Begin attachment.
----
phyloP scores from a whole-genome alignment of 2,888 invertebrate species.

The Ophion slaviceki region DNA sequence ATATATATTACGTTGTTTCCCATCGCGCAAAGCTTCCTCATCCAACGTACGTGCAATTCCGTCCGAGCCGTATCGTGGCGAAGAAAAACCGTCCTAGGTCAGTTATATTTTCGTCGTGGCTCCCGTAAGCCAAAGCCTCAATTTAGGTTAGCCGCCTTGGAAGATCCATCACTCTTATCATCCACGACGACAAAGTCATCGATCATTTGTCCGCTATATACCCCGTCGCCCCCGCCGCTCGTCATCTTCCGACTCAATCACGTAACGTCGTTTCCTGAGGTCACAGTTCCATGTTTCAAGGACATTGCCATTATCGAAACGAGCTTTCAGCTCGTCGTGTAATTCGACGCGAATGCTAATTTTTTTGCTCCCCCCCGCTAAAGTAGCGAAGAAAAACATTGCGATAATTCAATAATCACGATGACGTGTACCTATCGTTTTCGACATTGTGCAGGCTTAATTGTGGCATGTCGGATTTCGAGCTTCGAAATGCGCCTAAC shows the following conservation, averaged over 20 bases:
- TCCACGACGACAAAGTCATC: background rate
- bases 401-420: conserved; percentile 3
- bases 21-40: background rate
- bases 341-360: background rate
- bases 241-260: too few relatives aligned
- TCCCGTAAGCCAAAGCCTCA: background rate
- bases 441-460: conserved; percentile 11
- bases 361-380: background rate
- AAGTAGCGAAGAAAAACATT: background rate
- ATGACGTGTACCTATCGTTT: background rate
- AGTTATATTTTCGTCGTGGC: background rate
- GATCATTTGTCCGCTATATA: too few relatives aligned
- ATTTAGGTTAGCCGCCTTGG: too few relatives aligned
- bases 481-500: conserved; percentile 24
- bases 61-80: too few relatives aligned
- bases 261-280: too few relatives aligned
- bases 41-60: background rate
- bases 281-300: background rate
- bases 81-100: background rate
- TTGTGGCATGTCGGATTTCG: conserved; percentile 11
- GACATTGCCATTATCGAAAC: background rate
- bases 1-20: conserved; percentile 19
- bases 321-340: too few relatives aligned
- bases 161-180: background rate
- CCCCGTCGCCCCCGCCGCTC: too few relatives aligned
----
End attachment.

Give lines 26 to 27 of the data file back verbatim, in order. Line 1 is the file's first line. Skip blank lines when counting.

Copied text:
- bases 161-180: background rate
- CCCCGTCGCCCCCGCCGCTC: too few relatives aligned